Eventually I worked my way to the lower rib, following Brandon’s GPS track as closely as possible as the forest was fairly flat lower down and the rib was not easy to visually navigate. Slowly the terrain steepened until I was sure I was on the proper rib and slowly the views behind me opened up and the scrambling became good fun. I ascended several steep slabs and cliffs in the forest before finally breaking out of the forest with views to the south ridge high above the rib, but at least within reach now.
From this point forward the rest trip was an 8 or 9 out of 10 for me. Firstly, I was out of the cloying forest and wet vegetation, secondly the cool summer breeze felt heavenly and third, the route was simply good, fun scrambling and route finding – which I enjoy immensely. I got up onto the south ridge with awesome views to Homeless Peak and the 5 Ex Coelis peaks to the west right across Whiterabbit Creek. Once on the south ridge, I stuck to the easy ridge crest giving the summit block some nervous glances as I went along. Brandon had warned of an “impossible looking summit ridge” and he wasn’t lying! It looked far beyond scrambling from my vantage.
I kept going over a minor high point and arrived at an oddly placed bivy corral just before the summit ridge, it was at a fantastic viewpoint! I didn’t linger but headed straight up the west summit ridge, hoping to find the line that Brandon obviously had. There was enough snow that I was concerned about whether or not I could make use of a safe line. As I scrambled up and over a few intervening bumps along the ridge I noticed a line to the right of the snow on the south side of the ridge that looked perfect – I descended towards it.
The scree bench worked perfectly – there was just enough snow melted back that I could use the rock. The summit block looked pretty intense too, but like many terrain features in the Rockies it broke into moderate scrambling from up close with some careful route finding and prodding. Soon I was standing on top – enjoying a very nice view in every direction.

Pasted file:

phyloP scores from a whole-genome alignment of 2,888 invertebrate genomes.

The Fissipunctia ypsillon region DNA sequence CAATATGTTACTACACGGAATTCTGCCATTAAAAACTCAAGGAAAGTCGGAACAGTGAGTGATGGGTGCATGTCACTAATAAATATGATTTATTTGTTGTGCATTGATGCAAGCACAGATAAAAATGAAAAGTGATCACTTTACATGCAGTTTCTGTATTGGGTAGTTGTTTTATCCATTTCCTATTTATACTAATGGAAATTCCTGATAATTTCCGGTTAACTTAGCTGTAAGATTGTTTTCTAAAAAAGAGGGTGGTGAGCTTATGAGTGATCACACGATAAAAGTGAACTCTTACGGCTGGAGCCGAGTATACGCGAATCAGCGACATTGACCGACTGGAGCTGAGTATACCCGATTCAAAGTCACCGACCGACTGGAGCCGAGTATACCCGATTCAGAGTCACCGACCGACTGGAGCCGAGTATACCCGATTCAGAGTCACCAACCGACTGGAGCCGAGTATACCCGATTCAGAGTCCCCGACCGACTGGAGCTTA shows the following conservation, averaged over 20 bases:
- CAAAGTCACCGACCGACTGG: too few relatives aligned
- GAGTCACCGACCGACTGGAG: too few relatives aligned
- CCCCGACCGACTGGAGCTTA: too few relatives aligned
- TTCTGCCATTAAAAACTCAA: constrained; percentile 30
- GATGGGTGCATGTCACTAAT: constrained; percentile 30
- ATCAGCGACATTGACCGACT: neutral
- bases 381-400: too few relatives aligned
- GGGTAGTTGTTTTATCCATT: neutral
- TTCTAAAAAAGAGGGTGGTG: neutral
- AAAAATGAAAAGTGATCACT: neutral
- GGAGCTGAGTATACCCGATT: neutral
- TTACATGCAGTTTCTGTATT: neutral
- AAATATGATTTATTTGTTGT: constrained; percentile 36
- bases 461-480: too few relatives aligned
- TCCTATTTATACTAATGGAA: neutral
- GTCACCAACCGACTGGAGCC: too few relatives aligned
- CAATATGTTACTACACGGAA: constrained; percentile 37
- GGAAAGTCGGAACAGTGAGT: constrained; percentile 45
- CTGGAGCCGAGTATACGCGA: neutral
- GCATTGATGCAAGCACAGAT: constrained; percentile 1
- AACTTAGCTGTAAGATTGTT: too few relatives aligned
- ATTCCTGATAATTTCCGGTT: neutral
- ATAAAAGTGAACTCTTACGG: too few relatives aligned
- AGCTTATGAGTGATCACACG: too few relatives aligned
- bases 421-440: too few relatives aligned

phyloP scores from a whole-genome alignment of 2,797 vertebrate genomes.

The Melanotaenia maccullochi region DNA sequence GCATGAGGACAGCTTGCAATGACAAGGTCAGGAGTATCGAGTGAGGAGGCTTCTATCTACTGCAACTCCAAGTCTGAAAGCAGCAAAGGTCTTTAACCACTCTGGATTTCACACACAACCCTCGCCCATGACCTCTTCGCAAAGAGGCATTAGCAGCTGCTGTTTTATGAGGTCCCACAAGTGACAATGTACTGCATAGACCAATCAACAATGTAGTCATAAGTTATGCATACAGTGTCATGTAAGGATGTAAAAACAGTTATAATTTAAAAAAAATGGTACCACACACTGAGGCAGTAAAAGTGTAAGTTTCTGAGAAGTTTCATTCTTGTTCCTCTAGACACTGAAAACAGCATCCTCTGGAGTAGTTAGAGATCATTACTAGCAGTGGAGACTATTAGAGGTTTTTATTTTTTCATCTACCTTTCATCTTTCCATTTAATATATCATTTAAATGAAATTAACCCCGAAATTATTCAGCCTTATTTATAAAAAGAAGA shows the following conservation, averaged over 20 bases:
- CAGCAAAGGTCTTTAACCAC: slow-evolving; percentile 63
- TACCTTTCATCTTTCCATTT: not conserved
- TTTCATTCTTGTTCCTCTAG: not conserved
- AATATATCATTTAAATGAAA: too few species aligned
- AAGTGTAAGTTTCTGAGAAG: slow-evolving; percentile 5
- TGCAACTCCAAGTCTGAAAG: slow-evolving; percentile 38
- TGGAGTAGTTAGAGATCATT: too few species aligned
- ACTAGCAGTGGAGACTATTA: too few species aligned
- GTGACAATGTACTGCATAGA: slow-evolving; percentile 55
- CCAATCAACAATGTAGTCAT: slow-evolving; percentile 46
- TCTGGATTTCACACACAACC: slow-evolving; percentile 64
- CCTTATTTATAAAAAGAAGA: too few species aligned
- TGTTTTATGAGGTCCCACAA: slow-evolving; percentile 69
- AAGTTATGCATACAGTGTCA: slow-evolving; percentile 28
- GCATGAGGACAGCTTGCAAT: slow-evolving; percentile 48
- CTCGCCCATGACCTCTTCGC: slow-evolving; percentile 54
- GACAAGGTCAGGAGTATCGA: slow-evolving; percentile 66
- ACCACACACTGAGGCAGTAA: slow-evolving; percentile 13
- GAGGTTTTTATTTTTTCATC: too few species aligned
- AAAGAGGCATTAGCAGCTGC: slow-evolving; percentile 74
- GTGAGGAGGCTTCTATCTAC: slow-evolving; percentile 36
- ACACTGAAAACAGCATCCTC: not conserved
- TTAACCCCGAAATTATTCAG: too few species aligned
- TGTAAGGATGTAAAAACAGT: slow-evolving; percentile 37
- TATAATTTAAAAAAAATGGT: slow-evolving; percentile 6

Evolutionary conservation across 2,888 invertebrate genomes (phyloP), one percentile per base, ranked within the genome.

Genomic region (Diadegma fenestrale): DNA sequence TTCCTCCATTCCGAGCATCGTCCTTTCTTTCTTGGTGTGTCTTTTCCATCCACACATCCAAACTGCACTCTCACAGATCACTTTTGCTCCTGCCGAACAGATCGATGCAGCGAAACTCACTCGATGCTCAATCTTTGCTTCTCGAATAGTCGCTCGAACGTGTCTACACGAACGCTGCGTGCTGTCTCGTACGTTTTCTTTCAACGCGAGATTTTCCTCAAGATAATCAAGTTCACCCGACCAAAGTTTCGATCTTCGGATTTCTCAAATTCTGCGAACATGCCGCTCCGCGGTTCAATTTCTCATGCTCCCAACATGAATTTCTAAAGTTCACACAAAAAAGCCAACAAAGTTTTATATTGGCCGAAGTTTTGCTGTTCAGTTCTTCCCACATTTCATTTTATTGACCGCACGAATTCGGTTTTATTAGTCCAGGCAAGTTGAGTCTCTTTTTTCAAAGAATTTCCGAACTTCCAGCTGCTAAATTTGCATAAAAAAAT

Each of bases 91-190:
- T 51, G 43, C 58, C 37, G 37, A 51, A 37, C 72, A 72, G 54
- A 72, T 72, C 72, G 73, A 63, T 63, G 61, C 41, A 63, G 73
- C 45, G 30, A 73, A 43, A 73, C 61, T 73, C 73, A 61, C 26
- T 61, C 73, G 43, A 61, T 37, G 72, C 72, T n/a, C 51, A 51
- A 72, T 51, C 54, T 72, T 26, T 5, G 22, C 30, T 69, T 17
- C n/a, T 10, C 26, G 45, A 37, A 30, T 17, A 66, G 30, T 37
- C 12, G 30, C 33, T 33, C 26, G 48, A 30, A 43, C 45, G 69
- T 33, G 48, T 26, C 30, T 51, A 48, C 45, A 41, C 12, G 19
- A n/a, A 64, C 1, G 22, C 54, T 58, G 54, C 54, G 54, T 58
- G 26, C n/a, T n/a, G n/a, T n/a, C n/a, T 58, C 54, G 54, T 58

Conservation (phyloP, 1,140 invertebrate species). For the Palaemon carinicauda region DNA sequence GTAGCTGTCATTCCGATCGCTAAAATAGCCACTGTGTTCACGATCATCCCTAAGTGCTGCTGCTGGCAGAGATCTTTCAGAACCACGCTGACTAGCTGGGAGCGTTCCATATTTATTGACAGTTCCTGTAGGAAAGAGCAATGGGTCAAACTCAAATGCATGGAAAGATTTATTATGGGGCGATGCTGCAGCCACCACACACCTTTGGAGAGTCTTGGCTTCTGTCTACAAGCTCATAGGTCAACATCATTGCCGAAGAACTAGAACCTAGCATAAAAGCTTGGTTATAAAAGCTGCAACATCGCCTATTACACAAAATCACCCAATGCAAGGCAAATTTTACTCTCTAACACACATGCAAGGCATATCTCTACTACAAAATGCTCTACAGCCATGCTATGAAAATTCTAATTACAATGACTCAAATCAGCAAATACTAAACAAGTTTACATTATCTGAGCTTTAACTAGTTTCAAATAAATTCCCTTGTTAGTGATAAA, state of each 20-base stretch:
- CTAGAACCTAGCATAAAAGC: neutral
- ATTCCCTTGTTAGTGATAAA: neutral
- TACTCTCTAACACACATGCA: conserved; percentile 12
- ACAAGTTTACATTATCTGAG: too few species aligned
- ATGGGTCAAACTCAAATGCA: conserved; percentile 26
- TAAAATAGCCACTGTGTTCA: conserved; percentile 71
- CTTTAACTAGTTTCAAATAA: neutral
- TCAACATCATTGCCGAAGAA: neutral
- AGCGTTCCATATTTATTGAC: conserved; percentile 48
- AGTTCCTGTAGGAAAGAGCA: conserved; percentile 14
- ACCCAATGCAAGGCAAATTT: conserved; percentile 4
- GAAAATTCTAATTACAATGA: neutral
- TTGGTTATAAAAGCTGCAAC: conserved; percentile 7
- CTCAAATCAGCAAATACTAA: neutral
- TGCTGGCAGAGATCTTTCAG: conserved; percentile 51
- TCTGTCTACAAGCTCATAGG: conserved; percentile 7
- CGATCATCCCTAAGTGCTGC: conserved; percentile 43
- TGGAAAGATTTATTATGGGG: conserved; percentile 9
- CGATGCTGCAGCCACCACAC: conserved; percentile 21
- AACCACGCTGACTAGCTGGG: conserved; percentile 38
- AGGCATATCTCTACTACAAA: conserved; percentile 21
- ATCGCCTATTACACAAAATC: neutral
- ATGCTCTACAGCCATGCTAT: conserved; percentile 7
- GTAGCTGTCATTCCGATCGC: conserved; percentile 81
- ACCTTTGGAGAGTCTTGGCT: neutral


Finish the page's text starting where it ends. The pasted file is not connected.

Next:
After taking in the spectacular summit views it was time for descent. After retracing my steps down the summit ridge to the bivy corral I decided it was time for a break. I lay in the warm sunshine for almost half an hour, just enjoying my solitude and the cool summer breeze and warm sun on my skin. I love summer scramble season! I decided to try Brandon’s chosen descent line, down the gully between the rib directly under the summit and the middle one. At first it was a wide open scree bowl providing a fast and fun descent. I became slightly concerned when it constricted into a narrow streambed ahead, but despite my worries the terrain stayed very reasonable right until I hit a steep drop in the creek.
The creekbed was getting bushy anyway, so I traversed back onto forested west slopes leading down through light and moderate forest to Whiterabbit Creek which I crossed no problem. The forest was much better on descent, likely because it was now dry and I was enjoying post-summit bliss. It was a pleasure walking back through the quiet all alone with my thoughts. I walked up the road a short way back to my waiting bike and enjoyed a very fast ride back to the parking lot.
After a pleasant bike, hike and scramble what better way to end the day then camping in a gravel pit? I can’t think of one, so that’s exactly what I did! I was amazed to have it all to myself but took the win and enjoyed a very pleasant, surprisingly bug-free evening across from Peskett and Loudon, taunting me across the North Saskatchewan River.